This experience fits Jesus to be a perfect minister to you and me. He can sympathize with us. He understands the feelings. He understands desperation, need, tears, and despair. He walked through all these things faithfully and without sin but he walked through them. He understands. He learned obedience through suffering (Heb. 5:8). And now, as our priest, he can help. He will help.

When you come to Christ you will find a high priest who will minister to you. He is gentle and caring. Matthew 12:20 says “a bruised reed he will not break, and a smoldering wick he will not quench,” In Jesus, we have a representative in heaven who is at the same time our king and our high priest. When you pray and cry out in desperation he hears.

Not only does Jesus Christ hear your prayers, but he delights in ministering mercy and grace. Sometimes, we think God is going to respond in a way that is callous and cold. In seasons of despair and desperation where we are constantly calling to God for help, it can be easy to think that he’s going to get tired of hearing from us. If you’ve struggled with a sin for years, it can be tempting to think that the Lord is going to get tired of having to bail you out. As if he is going to cluck his tongue and say, “I can’t believe we’re here again. Haven’t you learned your lesson?” But this isn’t who Jesus is (nor is God the Father this way, for that matter).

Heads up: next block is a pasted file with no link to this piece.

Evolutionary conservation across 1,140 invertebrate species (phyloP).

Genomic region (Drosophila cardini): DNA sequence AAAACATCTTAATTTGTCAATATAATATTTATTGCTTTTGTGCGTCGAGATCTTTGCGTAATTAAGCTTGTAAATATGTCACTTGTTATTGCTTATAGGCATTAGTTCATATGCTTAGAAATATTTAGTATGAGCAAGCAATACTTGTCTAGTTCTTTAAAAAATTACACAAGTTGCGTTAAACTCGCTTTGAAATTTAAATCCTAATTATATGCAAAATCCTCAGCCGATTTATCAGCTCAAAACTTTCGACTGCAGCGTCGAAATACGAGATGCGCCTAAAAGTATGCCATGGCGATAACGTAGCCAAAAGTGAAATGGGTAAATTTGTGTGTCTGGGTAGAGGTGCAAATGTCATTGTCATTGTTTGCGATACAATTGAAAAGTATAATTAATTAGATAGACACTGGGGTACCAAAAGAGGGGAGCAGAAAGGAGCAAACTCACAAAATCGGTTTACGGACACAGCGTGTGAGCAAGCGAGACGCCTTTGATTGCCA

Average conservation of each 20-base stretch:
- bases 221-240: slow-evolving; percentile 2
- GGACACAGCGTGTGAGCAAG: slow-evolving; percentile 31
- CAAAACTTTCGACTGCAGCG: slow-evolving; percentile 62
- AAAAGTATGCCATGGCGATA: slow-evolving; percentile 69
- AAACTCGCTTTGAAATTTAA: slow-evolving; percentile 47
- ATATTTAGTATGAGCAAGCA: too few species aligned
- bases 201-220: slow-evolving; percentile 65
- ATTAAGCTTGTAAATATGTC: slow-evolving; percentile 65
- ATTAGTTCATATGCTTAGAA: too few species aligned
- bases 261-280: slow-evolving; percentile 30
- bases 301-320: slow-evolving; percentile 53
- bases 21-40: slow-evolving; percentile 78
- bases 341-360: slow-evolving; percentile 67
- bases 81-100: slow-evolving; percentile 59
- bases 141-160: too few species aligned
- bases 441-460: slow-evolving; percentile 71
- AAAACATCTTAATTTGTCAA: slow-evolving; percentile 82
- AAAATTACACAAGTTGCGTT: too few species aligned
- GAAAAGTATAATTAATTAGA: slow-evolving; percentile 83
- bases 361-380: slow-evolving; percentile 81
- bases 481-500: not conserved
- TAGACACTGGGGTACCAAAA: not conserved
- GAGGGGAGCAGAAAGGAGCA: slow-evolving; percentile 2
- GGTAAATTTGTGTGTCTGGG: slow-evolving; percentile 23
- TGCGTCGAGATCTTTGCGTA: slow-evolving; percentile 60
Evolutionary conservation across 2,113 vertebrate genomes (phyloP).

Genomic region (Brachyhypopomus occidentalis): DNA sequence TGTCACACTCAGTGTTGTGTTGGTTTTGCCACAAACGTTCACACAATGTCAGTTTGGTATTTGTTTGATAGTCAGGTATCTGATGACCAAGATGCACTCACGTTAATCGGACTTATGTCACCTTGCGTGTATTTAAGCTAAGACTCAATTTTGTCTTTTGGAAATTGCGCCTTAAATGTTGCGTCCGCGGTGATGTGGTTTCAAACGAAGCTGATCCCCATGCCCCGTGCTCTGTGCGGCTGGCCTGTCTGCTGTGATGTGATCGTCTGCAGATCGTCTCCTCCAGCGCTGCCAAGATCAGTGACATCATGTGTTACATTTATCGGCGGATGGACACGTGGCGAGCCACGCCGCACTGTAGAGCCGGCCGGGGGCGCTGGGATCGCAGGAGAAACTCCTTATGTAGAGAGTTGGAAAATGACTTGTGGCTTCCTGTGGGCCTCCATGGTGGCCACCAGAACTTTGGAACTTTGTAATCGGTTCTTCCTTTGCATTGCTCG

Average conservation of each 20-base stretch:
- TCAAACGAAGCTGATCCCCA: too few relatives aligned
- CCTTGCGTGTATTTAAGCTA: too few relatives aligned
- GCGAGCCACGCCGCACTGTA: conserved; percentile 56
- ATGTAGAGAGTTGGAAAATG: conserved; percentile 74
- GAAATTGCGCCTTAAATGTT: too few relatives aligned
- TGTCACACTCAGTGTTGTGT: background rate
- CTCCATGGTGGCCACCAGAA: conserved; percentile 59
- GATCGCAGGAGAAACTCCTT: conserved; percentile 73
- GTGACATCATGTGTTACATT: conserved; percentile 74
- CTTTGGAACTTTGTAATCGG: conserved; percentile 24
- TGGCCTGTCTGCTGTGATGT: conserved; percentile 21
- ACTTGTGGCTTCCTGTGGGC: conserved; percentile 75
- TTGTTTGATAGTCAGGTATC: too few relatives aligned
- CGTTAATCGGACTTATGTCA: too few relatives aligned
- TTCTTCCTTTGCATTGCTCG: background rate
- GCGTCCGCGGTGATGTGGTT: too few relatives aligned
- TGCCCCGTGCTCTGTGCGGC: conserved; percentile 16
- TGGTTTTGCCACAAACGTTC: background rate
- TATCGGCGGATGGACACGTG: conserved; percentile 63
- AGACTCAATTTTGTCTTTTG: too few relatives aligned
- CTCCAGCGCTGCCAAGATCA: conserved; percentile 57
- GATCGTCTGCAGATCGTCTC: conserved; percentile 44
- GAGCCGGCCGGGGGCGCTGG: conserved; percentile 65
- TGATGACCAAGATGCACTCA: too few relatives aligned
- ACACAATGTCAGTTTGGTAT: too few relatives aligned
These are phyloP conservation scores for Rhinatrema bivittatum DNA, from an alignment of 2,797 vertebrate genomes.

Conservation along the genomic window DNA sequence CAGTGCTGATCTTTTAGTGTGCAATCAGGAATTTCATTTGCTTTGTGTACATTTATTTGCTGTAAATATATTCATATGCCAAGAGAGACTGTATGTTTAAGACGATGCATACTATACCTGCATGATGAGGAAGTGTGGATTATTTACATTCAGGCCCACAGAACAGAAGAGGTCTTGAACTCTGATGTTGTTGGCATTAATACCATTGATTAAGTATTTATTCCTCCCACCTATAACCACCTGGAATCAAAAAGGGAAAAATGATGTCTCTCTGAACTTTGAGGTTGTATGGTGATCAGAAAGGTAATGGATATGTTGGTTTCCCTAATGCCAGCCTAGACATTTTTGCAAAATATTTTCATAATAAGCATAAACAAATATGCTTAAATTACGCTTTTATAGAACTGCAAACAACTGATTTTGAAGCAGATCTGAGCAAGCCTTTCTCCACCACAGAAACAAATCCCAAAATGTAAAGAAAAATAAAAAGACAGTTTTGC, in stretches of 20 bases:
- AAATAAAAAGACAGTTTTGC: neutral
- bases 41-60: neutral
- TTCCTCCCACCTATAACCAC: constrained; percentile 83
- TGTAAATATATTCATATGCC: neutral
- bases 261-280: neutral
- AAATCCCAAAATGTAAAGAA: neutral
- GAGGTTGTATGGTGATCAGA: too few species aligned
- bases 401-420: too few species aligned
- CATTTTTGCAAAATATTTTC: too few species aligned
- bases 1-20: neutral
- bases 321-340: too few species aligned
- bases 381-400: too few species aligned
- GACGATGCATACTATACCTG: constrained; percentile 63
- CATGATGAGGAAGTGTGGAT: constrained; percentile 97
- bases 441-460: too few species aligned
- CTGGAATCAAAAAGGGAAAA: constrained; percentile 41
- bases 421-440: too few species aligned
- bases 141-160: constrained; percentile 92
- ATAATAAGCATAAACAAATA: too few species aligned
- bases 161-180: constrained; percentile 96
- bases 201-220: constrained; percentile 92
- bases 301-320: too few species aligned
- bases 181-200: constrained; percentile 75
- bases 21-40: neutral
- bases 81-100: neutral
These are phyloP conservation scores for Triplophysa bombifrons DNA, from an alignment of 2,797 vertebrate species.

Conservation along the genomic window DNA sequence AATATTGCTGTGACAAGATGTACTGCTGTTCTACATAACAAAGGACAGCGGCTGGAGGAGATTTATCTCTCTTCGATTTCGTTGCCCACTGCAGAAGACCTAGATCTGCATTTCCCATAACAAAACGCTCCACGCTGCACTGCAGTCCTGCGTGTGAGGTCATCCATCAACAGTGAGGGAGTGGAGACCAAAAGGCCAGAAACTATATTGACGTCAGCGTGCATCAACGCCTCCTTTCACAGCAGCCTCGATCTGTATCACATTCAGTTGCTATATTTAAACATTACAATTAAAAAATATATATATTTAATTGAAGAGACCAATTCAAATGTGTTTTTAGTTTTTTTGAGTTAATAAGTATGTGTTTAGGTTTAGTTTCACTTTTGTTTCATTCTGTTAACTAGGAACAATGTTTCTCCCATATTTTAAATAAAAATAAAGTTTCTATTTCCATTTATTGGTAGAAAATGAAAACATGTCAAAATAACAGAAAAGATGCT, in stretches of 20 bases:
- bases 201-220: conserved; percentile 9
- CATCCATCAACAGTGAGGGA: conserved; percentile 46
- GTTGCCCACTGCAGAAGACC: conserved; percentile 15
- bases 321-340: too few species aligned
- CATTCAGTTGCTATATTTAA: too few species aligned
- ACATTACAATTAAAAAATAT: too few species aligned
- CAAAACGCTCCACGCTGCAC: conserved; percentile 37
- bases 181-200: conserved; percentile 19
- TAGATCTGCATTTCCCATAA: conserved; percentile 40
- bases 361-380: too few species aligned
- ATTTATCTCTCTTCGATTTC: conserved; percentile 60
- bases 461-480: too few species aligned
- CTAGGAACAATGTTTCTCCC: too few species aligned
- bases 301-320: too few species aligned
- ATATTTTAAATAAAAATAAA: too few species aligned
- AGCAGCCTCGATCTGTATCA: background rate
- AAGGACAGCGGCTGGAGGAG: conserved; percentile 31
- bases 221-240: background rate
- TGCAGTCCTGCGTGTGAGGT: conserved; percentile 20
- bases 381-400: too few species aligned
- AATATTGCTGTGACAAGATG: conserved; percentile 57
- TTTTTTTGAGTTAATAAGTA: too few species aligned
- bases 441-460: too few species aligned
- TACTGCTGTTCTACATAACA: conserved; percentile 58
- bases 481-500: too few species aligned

Jesus is most able and most willing to hear and help. He delights in sending his mercy and grace. You can approach the throne of grace as a throne of grace. It is not a throne of wrath, nor a throne of ambivalence. It is a throne from where Jesus and the Father dispense mercy, grace, and love to the children of God. Jesus is able and willing. Come to him and know that you will “receive mercy and find grace to help in time of need” (Heb. 4:16b).

Tim Bertolet

Tim Bertolet

Timothy Bertolet currently serves with the missionary sending agency ABWE International, located in Harrisburg, PA. He has also served as youth, and then a senior pastor at two different churches, and earned a PhD in New Testament Studies from the University of Pretoria.